Whether you’re facing redundancy or simply finding your current role a little, shall we say, boring, focusing your job search on Startup companies makes a lot of sense. Working for a large company is great on many levels – job security (as if), great pay rates (as if), lots of available overtime (as if) and the chance to develop your career and climb the ranks (as if). OK, so that’s cynical, but the truth for many of those employed by large firms in the last few years is simply that job security is not a given. Frozen pay terms are being discovered far more frequently than frozen mammoths, overtime is limited or at best offered on a time in lieu basis and at worst is part of a reduced hours programme. At the same time the chances of a promotion are rare, as existing managers choose to ‘extend’ their responsibilities to cut costs. Working in a Startup company is a whole different world and while there are big downsides the upsides are pretty meteoric.
Opportunities in Bad Times
During this recession, and most recessions you care to think of, one thing stands out. There’s a sudden spike in the number of Startup companies forming. On the employment side, while big corporations are cutting personnel, new ventures are trying to recruiting those talents that couldn’t express themselves in a corporative environment where organisational rules are keeping creativity at bay.In addition, modern technology has made running a firm much easier and the combination of these factors has made this particular recession, ironically, a great time for Startups. Historically, some of the biggest and best known brands around today have started up in recessionary days: from the Marriot Group to Microsoft a huge number of firms have been established in dark days. Those employees in on the early days of these companies have not, it has to be said, done half bad for themselves.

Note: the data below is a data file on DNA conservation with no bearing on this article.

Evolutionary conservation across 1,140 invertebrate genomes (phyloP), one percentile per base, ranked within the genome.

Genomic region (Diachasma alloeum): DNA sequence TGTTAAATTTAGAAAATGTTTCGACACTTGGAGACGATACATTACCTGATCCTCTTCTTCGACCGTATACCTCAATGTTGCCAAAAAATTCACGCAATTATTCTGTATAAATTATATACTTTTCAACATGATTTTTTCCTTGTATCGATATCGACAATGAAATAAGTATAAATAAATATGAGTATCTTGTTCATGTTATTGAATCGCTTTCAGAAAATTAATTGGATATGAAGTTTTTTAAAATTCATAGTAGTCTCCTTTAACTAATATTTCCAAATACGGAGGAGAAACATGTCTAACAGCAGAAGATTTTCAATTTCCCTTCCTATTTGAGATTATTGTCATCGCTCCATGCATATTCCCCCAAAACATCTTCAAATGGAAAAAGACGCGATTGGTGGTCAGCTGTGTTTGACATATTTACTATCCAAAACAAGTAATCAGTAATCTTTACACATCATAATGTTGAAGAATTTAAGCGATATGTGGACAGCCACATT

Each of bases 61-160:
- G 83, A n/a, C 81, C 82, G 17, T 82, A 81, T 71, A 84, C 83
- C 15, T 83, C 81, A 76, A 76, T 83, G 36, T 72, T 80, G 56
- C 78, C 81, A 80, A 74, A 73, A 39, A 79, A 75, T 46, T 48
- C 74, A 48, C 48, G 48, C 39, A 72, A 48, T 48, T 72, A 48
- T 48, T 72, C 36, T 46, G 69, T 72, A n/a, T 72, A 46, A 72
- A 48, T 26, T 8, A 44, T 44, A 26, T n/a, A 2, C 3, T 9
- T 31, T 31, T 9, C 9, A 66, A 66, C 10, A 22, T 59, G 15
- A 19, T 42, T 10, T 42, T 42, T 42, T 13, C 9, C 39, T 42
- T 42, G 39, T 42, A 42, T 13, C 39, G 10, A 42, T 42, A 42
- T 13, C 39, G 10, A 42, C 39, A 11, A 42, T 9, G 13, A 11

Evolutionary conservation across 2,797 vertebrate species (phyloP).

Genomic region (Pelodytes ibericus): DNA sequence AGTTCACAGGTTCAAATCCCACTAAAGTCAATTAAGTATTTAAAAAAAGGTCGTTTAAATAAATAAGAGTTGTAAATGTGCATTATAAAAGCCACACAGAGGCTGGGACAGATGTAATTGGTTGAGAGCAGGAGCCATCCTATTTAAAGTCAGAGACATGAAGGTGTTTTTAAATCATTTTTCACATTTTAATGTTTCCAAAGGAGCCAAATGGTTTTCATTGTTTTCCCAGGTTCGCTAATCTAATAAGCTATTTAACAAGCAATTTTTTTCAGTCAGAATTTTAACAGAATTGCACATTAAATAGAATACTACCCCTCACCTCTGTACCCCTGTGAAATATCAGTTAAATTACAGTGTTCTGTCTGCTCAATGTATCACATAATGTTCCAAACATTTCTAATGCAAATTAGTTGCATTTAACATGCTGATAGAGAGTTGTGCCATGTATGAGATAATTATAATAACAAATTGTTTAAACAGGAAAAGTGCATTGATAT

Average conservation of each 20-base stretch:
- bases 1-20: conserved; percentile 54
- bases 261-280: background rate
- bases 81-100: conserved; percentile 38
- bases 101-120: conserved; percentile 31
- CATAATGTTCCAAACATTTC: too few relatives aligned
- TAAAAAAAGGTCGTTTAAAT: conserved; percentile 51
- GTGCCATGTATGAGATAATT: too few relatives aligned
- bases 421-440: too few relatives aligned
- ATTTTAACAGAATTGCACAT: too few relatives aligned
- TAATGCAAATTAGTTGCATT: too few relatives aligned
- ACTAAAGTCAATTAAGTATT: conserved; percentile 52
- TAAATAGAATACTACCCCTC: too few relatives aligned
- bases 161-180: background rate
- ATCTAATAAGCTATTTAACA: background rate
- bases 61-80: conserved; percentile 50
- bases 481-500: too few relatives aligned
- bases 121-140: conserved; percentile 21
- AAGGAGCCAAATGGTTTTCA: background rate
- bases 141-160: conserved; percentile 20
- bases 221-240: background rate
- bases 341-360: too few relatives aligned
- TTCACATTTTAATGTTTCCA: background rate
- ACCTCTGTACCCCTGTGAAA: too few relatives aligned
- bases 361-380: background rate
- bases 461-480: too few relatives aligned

In terms of working in a Startup there are huge differences compared to working for a large, bureaucracy ridden firm. In small companies you’ll be an integral part of a team, with far more influence in making decisions. You will certainly learn the true meaning of taking ownership often of several things at once! Teams in small firms generally work with more a sense of camaraderie and genuine team spirit, as they have a real investment in the success of the firm. While this latter fact may also be true of large companies, it is generally much harder to feel personally responsible for a major multi-national than it is when working in a small Startup. In general you’ll find that a role with a Startup will be diverse; you’ll get more experience in a whole range of fields and this is a huge benefit if and when you need to move on. However, if you have a very small comfort zone and don’t enjoy relying on your own initiative, small firms are probably not for you.
Trapeze Double Acts
Running a small firm is very much like walking a tight-rope. Working in one is likened to being one of those unfortunate acrobats who stand on the shoulders of the tight-rope walker. Company failures and closures can be as meteoric as their success. This is possibly the biggest risk working for a Startup – if the company plummets, you will be out of work in a matter of minutes and the chances of getting three months’ notice in the case of redundancy is not so much unlikely, as laughable. As with running your own business it takes a person with nerve, determination and an unflappable nature to work within a new company in the early days; however, if all goes well, you could, one day, find yourself on the board of one of the biggest multi-nationals going!